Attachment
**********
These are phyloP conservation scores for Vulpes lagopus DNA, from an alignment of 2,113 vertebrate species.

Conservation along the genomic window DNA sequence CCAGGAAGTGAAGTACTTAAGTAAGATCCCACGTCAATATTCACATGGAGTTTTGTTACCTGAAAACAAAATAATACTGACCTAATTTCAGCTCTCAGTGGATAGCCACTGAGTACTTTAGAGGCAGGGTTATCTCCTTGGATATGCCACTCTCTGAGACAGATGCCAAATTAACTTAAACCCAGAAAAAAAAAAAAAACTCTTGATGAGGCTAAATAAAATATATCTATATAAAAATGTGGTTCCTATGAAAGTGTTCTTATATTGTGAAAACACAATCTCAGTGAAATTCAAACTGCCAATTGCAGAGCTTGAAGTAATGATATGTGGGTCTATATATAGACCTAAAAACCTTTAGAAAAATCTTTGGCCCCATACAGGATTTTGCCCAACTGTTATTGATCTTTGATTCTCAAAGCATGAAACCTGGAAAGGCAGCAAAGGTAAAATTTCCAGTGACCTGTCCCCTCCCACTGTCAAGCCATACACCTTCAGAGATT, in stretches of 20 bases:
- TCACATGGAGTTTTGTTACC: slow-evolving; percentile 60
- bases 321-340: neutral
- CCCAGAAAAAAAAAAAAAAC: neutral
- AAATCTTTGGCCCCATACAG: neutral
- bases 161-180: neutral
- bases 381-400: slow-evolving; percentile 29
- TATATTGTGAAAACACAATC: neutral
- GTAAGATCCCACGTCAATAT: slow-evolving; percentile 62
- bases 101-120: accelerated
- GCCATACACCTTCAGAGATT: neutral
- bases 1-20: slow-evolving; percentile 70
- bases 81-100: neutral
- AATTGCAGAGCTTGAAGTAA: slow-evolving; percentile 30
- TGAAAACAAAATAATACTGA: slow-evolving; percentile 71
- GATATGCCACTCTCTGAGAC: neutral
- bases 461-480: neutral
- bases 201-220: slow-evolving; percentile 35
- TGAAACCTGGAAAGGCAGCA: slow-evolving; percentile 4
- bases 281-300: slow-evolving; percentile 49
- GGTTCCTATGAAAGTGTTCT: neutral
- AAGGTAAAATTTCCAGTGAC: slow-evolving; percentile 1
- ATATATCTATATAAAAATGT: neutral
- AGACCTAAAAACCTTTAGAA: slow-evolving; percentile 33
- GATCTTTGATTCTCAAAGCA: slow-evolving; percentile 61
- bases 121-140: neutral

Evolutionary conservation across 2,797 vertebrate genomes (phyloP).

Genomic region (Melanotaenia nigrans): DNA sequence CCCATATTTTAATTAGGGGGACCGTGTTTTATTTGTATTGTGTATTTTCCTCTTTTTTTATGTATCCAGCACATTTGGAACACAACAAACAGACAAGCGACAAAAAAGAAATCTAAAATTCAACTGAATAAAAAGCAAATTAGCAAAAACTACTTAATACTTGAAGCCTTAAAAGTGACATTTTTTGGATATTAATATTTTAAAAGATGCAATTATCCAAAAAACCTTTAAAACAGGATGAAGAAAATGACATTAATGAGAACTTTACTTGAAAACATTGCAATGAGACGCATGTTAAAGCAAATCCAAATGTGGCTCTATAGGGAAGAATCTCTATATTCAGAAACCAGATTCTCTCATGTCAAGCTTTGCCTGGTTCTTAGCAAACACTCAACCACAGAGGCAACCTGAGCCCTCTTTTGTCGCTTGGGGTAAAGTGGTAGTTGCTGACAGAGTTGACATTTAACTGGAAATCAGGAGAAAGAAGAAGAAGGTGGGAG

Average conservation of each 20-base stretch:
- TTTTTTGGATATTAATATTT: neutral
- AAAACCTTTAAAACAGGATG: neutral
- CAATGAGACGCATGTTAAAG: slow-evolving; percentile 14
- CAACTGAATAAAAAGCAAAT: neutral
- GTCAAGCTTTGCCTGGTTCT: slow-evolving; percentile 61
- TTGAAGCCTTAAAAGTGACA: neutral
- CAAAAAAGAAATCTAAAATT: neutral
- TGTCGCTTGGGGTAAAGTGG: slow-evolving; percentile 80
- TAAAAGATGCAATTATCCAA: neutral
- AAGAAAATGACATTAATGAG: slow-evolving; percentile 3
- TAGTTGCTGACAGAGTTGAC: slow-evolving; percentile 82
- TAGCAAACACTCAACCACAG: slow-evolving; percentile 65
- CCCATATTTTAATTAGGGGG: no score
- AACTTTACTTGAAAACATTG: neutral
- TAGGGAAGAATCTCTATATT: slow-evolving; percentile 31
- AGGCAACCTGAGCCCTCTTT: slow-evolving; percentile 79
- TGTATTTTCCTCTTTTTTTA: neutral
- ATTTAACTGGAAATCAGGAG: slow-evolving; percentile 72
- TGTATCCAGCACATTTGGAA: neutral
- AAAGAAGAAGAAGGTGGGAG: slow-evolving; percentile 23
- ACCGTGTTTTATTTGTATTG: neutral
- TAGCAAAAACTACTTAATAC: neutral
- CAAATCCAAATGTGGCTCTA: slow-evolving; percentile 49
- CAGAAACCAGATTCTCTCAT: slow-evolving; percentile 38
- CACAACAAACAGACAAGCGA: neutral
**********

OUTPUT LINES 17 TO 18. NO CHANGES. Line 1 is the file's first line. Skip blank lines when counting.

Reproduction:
- GATATGCCACTCTCTGAGAC: neutral
- bases 461-480: neutral